Irrespective of this classification, majority of e-tailers in Nigeria offer a wide range of assorted products and services online and give their customers the benefits of conveniently selecting and purchasing fromthis range and on 24/7 basis. For example, a survey of online shoppers in Malaysia by The Nielsen Company (2012) found that 55 per cent of people purchased airline tickets and made reservations online, representing the highest; 41 per cent purchased tours or made hotel reservations online; 22 per cent bought computer hardware online; 22 per cent have purchased books online and 18 per cent utilized Internet to buy event tickets.

Nigeria is witnessing upsurge of e-tailers (online stores), who are trying to promote online buying behavior for some of the above mentioned and other products. These e-tailers attract shoppers into their well-crafted web sites and encourage them to do window shopping, locate products, compare prices, make purchase, drop product in e-shopping cart, make payment and get product delivered at their door steps. Some of these e-tailers in Nigeria are

1. www.234world.comoffering a range of products including beauty and fragrance, books and magazines, clothing, accessories & shoes, computers, food & drinks, and so forth.

2. offering online fashion store for shopping online for shoes, clothing, bags, watches, jewelries, and all fashion accessories.

3. stocking and offering mostly electronic and electrical appliance products such as inverters, UPS, mobile phones, cameras, camcorders, storage devices, notebooks, and so on.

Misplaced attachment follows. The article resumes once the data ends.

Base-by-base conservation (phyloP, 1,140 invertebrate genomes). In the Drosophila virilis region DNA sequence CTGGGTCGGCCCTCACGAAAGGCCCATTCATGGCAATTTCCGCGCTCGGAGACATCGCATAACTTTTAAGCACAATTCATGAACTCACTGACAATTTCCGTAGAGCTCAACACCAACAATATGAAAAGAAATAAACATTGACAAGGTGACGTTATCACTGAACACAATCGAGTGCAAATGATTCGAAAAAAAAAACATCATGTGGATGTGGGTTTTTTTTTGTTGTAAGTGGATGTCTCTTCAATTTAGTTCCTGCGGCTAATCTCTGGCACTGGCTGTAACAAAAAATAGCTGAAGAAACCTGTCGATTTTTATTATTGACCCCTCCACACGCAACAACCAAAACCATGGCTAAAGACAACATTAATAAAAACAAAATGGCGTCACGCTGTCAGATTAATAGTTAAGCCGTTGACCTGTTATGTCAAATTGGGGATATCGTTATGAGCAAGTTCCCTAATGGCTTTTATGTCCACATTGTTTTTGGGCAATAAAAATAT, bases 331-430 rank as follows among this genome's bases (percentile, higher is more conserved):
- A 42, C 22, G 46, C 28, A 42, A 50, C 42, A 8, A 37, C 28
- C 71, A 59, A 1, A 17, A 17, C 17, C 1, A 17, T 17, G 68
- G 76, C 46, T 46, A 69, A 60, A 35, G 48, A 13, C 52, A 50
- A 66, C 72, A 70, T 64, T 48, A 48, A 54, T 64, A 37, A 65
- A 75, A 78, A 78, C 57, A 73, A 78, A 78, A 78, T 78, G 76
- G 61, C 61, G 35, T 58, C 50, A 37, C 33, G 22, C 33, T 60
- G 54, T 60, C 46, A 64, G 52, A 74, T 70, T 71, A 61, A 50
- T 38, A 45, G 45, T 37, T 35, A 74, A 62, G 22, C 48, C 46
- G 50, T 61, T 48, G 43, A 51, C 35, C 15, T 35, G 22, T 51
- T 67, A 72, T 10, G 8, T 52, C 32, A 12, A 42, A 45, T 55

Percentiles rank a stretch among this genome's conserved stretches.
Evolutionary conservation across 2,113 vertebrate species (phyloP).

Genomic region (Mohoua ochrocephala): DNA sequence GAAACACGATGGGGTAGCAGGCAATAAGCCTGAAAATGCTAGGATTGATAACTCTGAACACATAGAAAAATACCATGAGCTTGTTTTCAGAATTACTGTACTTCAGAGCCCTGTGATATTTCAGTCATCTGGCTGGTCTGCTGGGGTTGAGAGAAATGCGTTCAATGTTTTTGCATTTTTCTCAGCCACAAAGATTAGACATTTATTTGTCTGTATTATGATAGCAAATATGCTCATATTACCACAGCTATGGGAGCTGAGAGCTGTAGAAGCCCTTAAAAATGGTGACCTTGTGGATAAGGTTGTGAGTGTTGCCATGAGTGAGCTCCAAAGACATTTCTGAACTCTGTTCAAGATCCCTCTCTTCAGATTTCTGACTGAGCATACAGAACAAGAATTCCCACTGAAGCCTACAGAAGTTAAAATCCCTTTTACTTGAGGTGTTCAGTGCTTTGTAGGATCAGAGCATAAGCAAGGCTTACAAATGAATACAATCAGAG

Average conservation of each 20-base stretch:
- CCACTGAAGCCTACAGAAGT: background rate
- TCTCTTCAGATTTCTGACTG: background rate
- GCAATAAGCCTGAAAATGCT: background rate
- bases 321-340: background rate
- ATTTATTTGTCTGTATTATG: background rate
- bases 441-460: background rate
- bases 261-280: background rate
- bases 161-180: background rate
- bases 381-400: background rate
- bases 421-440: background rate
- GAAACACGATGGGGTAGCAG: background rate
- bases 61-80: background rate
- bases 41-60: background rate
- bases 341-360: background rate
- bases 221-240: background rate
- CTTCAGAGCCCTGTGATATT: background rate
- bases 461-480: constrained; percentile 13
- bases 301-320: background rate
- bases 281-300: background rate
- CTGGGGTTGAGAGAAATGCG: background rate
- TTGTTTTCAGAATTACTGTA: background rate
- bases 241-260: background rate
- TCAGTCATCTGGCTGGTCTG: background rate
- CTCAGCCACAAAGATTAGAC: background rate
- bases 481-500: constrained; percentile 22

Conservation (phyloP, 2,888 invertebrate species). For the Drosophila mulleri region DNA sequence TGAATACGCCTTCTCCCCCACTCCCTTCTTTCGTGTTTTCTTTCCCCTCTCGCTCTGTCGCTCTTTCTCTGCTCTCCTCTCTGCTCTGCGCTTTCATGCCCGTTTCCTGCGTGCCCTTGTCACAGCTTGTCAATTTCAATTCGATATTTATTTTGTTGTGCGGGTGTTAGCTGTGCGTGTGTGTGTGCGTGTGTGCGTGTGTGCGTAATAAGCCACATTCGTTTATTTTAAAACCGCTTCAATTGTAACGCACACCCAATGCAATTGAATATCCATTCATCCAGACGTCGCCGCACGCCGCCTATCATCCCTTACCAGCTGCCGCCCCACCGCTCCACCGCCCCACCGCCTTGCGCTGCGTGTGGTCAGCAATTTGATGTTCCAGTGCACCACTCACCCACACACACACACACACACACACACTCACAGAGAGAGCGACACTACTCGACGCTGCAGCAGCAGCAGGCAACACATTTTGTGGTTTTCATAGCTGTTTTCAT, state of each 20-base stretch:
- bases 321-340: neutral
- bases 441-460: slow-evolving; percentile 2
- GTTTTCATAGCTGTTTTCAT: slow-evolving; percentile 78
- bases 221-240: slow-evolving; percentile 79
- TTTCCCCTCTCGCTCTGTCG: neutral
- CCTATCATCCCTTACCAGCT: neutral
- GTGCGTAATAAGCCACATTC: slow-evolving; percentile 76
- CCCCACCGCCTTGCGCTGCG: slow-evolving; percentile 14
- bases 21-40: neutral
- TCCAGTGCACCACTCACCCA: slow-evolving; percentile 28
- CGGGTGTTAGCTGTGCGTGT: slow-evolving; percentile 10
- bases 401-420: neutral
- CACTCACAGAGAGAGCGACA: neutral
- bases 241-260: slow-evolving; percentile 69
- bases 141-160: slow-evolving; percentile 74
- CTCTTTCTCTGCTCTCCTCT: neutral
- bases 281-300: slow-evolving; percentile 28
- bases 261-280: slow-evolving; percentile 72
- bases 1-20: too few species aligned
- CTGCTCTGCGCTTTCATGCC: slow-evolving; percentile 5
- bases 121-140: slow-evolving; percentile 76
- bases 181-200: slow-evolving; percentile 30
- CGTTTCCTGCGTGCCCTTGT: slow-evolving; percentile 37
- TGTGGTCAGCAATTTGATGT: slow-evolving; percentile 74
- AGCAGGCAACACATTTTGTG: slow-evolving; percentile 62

4. offering online books including a bestseller category.

5. offering assorted products, ranging from mobile phones, books, clothing, video games, computers, etc. and

6. offering fashion products such as shirts, trousers, shoes, belts and spectacles both for male and female customers.

7. dealing in perfume, jewelry, sunglasses and beauty products.

8. and selling women’s clothing, women shoes, men’s clothing, men’s shoes, watches & sunglasses, health & beauty products.

9. offering books, confectionaries, electronics & appliances, groceries, health & beauty, music & movies.

10. dealing in clothing, phones, computer & electronics, watches, books & stationery,music, movies & games, home & kitchen.

11. www.mannastores.comselling babies/kids, electrical, home/kitchen, motors, sports and women products.

12. specializing in dresses, pant & leggings, shirts, hand bags, shoes and perfume.With improved Internet infrastructure and penetration in the country, there is prospect for more e-tailers’ presence in the Nigeria’s cyberspace. However, little or nothing is known about these e-tailers in the country. This is because many of them hardly promote their websites to attract shoppers.

2.2 Challenges of Online Shopping in Retail Industry in Nigeria

The low adoption of the Internet to make purchases in retail stores by Nigerian consumers may be attributable to some challenges discussed in this section. The literature is deluged with number of challenges militating against the adoption of the Internet, especially in developing countries [Aminu, 2011; Ezeoha, 2006; Rogers, 1995; Williams, 2002].

Cultural Barriers

The use of the Internet for shopping is culture bound and, therefore culture influences its adoption from one country to another.This view is corroborated by Rogers (1995) who explained that the degree of compatibility of the information technology and its various uses with the values and norms of a social system influences its diffusion pattern in that social system. Suki, Ahmad, & Thyagarajan, (2002) have also indicated that one of the obstacles which limit the development of e-commerce locally is related to the culture or the behavior of customers when it comes to buying goods and services through credit cards.